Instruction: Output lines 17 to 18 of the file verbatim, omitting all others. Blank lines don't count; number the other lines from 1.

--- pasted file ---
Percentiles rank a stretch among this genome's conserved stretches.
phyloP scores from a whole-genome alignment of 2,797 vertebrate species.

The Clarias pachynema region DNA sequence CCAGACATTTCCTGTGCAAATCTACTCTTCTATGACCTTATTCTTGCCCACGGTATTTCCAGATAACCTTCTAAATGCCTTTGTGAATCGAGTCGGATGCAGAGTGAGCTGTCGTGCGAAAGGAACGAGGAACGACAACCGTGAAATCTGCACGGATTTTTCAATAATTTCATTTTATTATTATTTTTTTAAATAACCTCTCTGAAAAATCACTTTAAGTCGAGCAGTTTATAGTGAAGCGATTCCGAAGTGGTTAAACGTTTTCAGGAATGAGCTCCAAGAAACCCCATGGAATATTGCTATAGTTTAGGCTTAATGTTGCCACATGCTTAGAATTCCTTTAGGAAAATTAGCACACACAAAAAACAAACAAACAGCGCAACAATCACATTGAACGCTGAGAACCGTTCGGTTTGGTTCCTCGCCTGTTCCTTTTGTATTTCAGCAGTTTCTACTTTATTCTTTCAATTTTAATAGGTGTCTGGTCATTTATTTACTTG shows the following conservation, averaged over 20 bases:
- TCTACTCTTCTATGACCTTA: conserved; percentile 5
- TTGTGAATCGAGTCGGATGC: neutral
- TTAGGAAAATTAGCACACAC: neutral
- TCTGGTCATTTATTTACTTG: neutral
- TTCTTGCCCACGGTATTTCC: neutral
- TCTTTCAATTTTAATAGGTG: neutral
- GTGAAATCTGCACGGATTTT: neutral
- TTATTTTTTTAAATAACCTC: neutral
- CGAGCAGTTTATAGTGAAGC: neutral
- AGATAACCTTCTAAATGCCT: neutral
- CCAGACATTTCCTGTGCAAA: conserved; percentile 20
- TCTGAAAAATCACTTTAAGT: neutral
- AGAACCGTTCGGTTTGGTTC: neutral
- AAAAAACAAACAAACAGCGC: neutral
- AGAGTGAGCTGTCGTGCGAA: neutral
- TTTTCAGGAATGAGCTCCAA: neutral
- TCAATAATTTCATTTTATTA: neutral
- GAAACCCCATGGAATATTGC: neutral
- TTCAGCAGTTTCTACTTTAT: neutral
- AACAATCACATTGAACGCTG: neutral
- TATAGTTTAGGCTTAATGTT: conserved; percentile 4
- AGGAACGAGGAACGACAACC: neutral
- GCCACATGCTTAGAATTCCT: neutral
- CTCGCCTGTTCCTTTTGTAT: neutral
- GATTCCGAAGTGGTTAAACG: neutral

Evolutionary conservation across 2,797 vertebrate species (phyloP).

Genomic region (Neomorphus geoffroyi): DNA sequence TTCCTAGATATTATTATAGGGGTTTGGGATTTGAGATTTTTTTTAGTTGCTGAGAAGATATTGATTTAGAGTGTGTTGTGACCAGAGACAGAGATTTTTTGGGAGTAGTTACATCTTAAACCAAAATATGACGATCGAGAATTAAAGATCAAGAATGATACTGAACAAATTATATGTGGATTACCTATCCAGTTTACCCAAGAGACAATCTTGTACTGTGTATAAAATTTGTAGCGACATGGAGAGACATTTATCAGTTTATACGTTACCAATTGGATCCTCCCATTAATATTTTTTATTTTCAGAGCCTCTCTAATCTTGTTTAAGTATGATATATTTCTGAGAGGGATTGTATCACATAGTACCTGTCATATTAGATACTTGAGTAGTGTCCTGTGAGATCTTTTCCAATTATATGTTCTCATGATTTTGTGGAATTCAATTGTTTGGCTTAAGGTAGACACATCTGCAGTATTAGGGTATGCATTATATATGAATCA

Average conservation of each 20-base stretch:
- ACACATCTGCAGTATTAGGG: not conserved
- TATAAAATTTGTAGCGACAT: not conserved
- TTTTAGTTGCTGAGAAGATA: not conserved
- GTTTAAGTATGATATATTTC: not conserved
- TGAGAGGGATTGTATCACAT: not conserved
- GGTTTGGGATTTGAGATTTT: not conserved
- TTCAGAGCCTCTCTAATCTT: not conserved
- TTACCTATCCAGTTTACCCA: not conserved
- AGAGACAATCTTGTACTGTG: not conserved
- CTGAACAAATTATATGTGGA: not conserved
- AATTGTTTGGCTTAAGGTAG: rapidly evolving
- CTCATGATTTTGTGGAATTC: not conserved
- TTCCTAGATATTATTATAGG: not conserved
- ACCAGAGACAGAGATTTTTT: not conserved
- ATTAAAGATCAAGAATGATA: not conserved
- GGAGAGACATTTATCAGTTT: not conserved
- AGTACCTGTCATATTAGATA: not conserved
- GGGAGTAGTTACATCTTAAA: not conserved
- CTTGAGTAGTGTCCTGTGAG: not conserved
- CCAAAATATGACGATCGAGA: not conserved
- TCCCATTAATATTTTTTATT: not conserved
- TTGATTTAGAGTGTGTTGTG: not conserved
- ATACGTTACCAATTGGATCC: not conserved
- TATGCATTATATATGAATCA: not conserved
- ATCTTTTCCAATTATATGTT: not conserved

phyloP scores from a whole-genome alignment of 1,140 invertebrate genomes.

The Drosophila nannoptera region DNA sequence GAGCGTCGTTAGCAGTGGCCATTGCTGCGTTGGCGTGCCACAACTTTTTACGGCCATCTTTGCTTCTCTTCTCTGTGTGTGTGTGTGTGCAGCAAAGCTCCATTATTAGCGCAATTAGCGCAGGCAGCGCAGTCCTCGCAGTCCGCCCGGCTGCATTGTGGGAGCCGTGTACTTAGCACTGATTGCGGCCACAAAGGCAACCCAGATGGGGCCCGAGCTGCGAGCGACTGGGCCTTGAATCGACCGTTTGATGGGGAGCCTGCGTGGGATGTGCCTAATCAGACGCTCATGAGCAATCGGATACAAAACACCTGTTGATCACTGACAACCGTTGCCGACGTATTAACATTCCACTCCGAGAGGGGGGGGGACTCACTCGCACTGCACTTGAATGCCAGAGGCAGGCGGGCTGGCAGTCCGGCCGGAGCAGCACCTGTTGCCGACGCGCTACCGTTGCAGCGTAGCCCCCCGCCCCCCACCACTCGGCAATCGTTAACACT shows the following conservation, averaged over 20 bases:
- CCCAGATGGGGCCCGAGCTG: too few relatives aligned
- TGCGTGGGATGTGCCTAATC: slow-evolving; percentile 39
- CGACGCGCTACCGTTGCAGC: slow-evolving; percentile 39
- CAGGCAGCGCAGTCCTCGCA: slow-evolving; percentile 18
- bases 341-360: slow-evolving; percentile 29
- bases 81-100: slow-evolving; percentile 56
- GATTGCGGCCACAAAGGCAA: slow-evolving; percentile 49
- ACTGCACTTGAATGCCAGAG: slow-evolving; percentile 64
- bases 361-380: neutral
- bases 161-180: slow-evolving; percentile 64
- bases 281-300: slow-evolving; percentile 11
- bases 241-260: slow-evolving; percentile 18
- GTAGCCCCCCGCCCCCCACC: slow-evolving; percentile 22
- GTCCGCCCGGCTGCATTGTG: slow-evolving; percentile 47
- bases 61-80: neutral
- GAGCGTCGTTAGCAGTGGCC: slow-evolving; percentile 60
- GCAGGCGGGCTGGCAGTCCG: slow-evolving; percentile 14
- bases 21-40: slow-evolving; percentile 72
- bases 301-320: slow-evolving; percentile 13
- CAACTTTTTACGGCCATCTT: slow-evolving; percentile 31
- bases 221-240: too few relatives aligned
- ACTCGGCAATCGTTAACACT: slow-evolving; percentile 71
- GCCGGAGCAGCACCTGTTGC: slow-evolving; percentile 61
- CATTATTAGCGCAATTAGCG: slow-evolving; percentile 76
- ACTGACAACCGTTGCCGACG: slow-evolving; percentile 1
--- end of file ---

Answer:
- AAAAAACAAACAAACAGCGC: neutral
- AGAGTGAGCTGTCGTGCGAA: neutral